A few months ago, we did a survey to subscribers of our newsletter and asked, “Are there any subjects which you would like to read about on SDC?” and lots of people asked us for an article more oriented towards families.
However, how can we write an article oriented towards families if neither of us has a family?
So, a few days ago when I received an email from a Spanish family which had moved to Shanghai and wanted to share their experience and suggestions, I didn’t hesitate for a moment.
This article was written by Julio Cesar Castro, who recently moved to Shanghai with his partner and daughter.
P.D. In my opinion, this article helps to complete my previous article: “How to move to China to study or work“
A few months ago, I fell upon this website by accident, one of those lucky accidents.
At that time I contacted them, asked my question and went along with my plan, but the help that I received from here and the advice that the people involved gave me along with the contributions of others like myself have helped me greatly in my new phase in China.
So, in addition to giving thanks, I would like to contribute my experience so that it can help others as much as possible.
Currently, I am working in Shanghai at the company of a Chinese friend who I met through my previous job. I have been here for two months and came here with my partner and daughter. I want to briefly share the processes which we have had to go through to get to this point and some advice as a father.
Getting a visa:
I am Spanish and obtained the work visa (Z) at the consulate in Madrid. The main requirement was the work authorization which was managed for me the by the Chinese company, which had to provide various documents. As for my part, the main task was having my university degree translated into Chinese.
As for my partner, they only gave her a visa for visiting family (S2), a multiple-entry visa with a maximum stay of 90 days (a problem which was subsequently resolved, as I discuss later). The main requirement was the letter of invitation from the Chinese company and all of my papers.
For our daughter, they gave us a family visa (S1). The main requirements were family records and the letter of invitation from the company.
No matter how hard I tried, I couldn’t get an S1 visa for my partner as we are not married, even though we have a daughter together, family records, joint bank accounts, are registered at the same address, and so on.
At the consulate, they were very nice and normally try to help you as long as you are polite. However, what I realized is that if something isn’t possible, it still isn’t possible no matter how much you ask, beg, yell or cry. You have to give it a try but if they tell you no a few times, that means no.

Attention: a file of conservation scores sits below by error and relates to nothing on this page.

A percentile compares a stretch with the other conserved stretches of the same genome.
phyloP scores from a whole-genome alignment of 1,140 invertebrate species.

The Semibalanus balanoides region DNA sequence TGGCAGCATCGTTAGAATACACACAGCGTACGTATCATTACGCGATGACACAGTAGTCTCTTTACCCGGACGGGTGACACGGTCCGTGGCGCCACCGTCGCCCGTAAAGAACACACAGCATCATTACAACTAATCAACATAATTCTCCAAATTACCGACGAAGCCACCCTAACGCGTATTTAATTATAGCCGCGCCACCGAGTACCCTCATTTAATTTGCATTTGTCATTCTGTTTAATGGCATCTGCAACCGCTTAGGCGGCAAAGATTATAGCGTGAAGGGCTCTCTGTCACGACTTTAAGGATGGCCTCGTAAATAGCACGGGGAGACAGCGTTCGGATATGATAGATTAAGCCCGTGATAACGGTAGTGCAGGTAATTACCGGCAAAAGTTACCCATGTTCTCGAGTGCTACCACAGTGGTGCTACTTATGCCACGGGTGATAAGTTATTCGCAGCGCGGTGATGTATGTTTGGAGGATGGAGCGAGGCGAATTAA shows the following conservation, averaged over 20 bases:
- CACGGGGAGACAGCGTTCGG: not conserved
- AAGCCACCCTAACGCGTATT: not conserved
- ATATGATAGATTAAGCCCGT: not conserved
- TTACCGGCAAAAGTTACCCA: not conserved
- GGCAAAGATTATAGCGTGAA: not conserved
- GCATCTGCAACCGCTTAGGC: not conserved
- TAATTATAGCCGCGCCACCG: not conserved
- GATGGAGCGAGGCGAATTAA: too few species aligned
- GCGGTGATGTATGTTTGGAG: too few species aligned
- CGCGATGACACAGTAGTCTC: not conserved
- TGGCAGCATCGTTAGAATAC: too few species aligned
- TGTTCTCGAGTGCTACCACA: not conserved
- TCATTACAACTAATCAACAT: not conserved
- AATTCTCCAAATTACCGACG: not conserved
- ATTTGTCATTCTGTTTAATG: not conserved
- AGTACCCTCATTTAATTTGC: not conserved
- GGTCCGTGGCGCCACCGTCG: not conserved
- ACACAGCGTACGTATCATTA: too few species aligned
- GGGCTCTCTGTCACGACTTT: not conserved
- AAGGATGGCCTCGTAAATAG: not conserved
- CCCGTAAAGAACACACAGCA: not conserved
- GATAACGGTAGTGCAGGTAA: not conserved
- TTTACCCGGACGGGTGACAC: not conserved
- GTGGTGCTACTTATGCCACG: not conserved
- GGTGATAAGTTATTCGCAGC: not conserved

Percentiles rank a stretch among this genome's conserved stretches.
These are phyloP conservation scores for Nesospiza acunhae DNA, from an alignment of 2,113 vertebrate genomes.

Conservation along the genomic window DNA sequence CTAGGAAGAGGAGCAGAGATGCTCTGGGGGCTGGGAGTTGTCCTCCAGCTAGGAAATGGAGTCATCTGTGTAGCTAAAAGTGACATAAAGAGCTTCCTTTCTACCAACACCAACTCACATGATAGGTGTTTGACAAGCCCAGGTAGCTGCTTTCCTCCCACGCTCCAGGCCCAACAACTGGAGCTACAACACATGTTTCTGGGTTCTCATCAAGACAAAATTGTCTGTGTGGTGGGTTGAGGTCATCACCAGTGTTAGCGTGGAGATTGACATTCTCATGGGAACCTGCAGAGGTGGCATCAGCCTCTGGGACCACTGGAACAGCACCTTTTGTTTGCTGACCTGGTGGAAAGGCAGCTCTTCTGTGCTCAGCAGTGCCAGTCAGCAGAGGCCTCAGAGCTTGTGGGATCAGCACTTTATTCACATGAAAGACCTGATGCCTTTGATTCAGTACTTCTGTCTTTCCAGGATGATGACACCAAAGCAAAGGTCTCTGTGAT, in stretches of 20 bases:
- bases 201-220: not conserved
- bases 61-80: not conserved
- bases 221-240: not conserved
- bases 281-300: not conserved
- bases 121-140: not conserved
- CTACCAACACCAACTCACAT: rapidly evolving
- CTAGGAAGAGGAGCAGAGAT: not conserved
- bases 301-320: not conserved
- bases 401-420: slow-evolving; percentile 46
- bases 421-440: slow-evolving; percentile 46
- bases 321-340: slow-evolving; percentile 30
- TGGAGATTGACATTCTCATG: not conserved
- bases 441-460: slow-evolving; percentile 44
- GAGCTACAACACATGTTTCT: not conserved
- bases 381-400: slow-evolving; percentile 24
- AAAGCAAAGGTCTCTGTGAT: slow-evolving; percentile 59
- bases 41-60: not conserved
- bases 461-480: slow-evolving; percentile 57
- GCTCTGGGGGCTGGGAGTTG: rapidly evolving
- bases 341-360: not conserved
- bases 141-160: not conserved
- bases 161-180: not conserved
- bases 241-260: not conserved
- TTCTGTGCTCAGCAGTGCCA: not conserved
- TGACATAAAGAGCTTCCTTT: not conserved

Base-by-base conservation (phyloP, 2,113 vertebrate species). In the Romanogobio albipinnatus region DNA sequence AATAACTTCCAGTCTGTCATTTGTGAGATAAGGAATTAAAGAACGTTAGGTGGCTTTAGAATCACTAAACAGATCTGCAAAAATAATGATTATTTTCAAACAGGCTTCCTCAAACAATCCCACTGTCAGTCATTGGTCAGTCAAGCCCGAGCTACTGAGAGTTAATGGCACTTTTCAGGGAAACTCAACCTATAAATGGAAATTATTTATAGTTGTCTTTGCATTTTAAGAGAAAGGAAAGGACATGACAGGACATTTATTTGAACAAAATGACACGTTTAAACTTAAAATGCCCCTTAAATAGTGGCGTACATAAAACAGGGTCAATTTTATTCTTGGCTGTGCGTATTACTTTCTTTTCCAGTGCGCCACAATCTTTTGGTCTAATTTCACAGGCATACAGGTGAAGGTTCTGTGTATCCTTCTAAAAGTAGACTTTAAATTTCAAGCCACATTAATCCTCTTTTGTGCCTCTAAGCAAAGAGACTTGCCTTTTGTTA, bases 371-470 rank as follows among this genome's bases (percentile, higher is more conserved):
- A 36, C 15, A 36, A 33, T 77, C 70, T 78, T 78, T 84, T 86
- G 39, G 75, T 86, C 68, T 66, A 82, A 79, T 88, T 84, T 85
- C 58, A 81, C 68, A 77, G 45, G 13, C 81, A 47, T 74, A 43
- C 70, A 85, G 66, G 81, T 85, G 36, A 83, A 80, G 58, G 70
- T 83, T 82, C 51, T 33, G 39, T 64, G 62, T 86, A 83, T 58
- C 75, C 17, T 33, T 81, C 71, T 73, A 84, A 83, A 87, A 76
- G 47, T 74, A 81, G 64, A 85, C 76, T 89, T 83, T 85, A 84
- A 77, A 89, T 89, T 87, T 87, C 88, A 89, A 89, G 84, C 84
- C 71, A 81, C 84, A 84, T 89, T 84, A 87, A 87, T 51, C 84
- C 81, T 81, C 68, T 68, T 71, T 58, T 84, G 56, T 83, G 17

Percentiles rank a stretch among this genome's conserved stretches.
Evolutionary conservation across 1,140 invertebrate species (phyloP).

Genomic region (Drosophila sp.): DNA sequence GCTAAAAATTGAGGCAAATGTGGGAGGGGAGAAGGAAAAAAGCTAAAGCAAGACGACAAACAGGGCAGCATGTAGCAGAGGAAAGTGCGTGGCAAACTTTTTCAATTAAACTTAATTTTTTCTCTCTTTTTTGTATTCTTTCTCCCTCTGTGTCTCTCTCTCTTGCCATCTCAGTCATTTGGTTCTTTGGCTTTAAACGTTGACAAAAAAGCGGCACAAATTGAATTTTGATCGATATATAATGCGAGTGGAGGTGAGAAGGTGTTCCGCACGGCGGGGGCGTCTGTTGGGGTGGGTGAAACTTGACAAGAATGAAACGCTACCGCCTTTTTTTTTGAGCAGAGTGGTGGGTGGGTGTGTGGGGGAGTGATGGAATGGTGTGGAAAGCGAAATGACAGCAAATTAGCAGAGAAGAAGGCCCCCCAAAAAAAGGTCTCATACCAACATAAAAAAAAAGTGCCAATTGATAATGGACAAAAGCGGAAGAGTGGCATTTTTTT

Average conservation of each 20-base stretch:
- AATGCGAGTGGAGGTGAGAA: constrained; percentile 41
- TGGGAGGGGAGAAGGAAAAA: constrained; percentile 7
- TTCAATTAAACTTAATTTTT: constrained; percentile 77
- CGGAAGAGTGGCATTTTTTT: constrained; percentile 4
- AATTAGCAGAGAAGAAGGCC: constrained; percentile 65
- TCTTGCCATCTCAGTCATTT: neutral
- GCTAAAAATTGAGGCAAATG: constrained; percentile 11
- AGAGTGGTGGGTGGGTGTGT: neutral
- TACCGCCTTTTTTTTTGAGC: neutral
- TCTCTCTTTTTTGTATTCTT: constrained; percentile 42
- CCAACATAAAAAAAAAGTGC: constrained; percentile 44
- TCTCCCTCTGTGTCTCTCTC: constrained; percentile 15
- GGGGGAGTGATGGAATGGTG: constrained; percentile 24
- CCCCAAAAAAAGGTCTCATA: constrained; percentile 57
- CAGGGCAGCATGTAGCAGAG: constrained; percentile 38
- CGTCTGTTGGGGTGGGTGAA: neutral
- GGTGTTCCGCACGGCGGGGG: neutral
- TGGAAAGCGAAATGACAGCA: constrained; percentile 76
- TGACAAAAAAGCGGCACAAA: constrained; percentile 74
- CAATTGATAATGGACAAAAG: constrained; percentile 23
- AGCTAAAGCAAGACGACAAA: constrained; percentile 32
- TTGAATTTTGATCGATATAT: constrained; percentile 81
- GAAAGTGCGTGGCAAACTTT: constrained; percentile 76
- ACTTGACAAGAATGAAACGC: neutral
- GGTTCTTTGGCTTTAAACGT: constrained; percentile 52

The last thing that they told me was that we should go to China with what we had at the moment and when we got there, we should try to get a residency permit for my partner. That was all they could do to help.
Once we had all our papers, we prepared for the move. We didn’t bring furniture and brought relatively few things, but even still it wasn’t cheap.
The main thing to take into account are the restrictions on sending things to China. There is the obvious: no liquids, foods, plants, animals, etc. However, you also shouldn’t bring: books of a political or religious nature, CDs, DVDs, computers or electronic devices (beyond the basics) and wood products, among other things. Any of these things may mean a significant delay and a greater cost to you.
Important: You have to take note that in China, even if you are moving, you have to pay taxes and these can represent between 10 and 25 percent of the declared value of your belongings. So, make sure that you are only bringing what you need, to not value it too highly, that you look for a company which doesn’t charge you extras and to bring money (cash) ready for when your things arrive to avoid paying for storage.
My suggestion is that if you are going to bring few things, send them by plane and not by boat. By looking around, you are going to save a lot of time and with luck, even money. You can brings things to China and import them as personal belongings once every six months per type of means (once by ship and once by plane).
In your suitcases, you will only be able to bring the essentials, so, make sure you pack your suitcases first. That way, you won’t be juggling things around at the last minute and end up leaving behind or giving away important things.
Suggestions and preparations before leaving
- Cancel all of your contracted services (telephone, cell phone, internet, gas, electricity, etc.)
- Close bank accounts that you don’t need (I recommend leaving at least one for emergencies).